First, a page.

Oct 25, 2012 - Diana Mitchell, RivertonEditor:
Chief Washakie was the only chief in history who chose his reservation. Washakie chose the area of Wind River, but his hunting range was over wide areas from the Bitterroot to the Montana plains, to southern Wyoming, south to the Uinta Mountains.
The government and the settlers and miners were happy to see the reservation happen, because this would prevent raiding war parties of Sioux from interfering with development. To put in blunting -- a reservation for the Shoshones at Wind River would shield whites from Sioux attacks. This explained the willingness of settlers to tolerate a nearby Indian reservation.
In 1868, the government made a treaty with the Shoshones, and at the same time granted them the right to hunt off reservation on "unoccupied lands of the United States." How long did this happen, if at all, but complications started with the reservation's beginning, and have continued today. One complication would be the jurisdiction of the city of Riverton, since it is within the historical boundaries of the reservation.
In 1904, lands were taken at the insistence of the United States. The Shoshone lost about two thirds of their reservation. The United States disposed the lands under the "homestead," town-site, by sale for cash, and agreed to pay the tribe the amounts received by the government. Despite all of this, the tribe remained equitable owners of the land and minerals owner
the land with the United States Trustee of the land, for purposes by disposing the land. Through the years, beginning about 1906, portions of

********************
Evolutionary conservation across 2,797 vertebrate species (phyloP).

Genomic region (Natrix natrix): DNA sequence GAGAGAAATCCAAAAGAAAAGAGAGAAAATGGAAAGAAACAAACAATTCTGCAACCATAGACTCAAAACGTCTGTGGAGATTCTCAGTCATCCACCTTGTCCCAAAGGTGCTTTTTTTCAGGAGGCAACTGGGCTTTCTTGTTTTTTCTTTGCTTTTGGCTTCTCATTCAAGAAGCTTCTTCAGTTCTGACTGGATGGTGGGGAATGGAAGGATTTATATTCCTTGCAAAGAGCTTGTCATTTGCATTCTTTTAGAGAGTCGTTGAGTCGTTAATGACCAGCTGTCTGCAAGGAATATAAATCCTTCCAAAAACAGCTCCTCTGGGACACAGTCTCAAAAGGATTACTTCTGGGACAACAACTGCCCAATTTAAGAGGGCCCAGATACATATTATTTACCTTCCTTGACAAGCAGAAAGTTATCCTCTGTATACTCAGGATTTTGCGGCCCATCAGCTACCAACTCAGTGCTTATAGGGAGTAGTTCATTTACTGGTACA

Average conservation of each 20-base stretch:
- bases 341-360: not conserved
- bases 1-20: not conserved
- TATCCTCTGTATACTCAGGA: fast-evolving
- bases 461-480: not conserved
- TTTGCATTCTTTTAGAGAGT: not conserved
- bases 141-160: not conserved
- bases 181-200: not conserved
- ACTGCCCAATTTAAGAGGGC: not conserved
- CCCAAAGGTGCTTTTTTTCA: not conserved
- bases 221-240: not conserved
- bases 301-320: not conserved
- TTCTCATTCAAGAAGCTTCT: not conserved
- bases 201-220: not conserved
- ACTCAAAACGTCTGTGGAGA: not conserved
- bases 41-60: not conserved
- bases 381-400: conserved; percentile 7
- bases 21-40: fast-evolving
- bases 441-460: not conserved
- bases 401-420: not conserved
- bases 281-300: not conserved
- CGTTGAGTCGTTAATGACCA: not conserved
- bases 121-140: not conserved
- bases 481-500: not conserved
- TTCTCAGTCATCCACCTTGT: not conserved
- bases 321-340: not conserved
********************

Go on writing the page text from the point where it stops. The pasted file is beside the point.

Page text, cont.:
the 1904 Shoshone lost land was potentially valuable for oil and leases. In order for the tribe to benefit from oil and gas deposits within the ceded portion of the reservation.
Congress empowered the Secretary of the Interior to lease the "ceded" Lands for development "under such terms and conditions as shall be made, with the proceeds, bonuses, and royalties from the leases to be "applied to the use and benefit of the tribe." Congress authorized the Riverton Project in 1920, it provided that the proceeds from the sale of the lands to reclamation homesteaders be given to the Shoshone tribe. All business transactions were done in the Lander Land Office. In 1953, to treat Shoshone lands as
public lands to use establish rights of ways for canals, ditches, transmission lines and sanction the removal of building materials, sand and gravel -- all unauthorized and without the consent of the Shoshone Tribe. Money made from land sales were used to build canals for the farmers, using the tribe's money, from land sales supposed to go to tribe.
Chief Washakie and the other chiefs chose this reservation for the future generations of Shoshone people. He respected other people of different races, and believed they had a right to live on Mother Earth. Washakie would want justice for his people, and for his people to be prosperous have a home, to be successful on their own land for future generations to come.
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